A recent court case decision sided with an employer on a matter that has become a rising concern in the workplace: offensive speech on social media. While the monitoring of employees’ online communications can run into the First Amendment rights of public-sector employees, a public department’s interests in managing its internal affairs can outweigh the public interest of an employee’s speech. This is the case when employees make posts on social media that are offensive, according to 4th U.S. Circuit Court of Appeals.
A battalion chief of a Department of Fire and Rescue Services in Maryland filed a lawsuit against his employer after he was fired for an offensive comment he made on his personal Facebook page. The post referenced inciting violence against others with liberal political beliefs.
The department had drafted a social media policy that prohibited employees from “posting or publishing any statements, endorsements, or other speech, information, images or personnel matters that could reasonably be interpreted to represent or undermine the views or position of the department, Howard County or officials acting on behalf of the department or county.”
In following this policy, the department directed the battalion chief to remove posts or comments from his page that were inconsistent with the department’s social media policy. He deleted his post, but continued to post the following: “To prevent future butthurt and comply with a directive from my supervisor, a recent post (meant entirely in jest) has been deleted. So has the complaining party. If I offend you, feel free to delete me. Or converse with me. I’m not scared or ashamed of my opinions or political leaning, or religion. I’m happy to discuss any of them with you. If you’re not man enough to do so, let me know, so I can delete you. That is all. Semper Fi! Carry On.”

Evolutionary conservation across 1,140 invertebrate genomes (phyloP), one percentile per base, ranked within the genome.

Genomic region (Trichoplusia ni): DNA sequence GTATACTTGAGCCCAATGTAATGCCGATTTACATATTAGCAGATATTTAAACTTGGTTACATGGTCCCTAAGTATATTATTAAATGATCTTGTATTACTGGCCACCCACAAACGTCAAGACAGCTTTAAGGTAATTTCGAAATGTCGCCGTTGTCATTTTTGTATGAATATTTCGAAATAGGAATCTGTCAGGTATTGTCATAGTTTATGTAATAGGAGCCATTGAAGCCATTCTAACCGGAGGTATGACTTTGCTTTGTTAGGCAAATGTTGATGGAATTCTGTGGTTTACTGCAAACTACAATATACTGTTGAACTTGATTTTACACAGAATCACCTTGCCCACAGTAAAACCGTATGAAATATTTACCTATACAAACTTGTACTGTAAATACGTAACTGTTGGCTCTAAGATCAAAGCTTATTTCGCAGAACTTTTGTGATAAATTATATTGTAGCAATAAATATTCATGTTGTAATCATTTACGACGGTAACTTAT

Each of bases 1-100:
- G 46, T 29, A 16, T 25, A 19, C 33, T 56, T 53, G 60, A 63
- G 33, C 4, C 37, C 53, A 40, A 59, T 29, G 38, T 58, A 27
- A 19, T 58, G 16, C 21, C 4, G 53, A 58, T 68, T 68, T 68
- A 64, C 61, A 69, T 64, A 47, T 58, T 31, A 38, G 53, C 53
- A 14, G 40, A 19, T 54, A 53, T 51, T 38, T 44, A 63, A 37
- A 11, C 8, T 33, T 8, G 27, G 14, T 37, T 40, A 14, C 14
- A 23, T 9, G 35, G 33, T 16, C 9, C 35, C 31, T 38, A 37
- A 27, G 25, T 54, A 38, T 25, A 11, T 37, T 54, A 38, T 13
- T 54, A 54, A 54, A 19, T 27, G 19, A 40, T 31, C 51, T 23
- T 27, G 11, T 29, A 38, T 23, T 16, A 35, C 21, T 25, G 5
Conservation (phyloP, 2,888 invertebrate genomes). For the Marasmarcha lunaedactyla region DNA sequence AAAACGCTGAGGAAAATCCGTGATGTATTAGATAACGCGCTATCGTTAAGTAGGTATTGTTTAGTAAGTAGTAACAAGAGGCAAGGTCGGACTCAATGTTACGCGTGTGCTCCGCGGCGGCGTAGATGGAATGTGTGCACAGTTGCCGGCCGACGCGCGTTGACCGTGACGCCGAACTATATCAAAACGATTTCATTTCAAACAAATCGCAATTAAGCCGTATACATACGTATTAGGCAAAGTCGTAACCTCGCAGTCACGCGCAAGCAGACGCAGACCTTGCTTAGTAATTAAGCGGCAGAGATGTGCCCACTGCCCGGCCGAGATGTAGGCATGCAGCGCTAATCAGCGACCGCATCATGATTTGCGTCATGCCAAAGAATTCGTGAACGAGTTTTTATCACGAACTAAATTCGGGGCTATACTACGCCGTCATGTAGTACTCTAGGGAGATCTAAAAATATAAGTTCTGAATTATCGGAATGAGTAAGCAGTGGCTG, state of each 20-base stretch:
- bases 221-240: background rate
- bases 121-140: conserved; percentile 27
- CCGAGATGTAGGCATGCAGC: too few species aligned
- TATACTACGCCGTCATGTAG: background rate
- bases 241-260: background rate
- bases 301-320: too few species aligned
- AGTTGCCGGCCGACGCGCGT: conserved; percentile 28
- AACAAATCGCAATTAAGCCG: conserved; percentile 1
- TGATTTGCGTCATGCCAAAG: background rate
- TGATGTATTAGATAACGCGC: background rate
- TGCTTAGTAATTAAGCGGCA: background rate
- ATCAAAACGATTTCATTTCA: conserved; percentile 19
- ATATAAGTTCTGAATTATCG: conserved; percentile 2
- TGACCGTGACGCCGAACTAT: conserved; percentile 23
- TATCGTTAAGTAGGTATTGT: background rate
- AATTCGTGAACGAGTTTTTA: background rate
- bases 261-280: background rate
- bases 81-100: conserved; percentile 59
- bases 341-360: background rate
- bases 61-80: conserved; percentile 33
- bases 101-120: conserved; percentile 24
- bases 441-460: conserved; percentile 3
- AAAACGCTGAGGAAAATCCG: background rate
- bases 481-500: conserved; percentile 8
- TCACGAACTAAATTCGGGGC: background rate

This was also seen as a violation of the social media policy, and the employee was terminated. He later filed suit against the department. He alleged that he was discharged for exercising his First Amendment free-speech rights and that the department’s social media policy was unconstitutional.
The 4th Circuit ruled that while at least some of the content the employee posted was addressing issues of public concern, the department’s concern in managing its internal affairs outweighed public interest due to his fellow employee’s concern with this behaviour.
If your company has a social-media policy or is considering drafting one, remember to consult an attorney familiar with workplace law before implementing it.
Court Case: Grutzmacher v. Howard County, Md., 4th Cir., No. 15-2066 (March 20, 2017).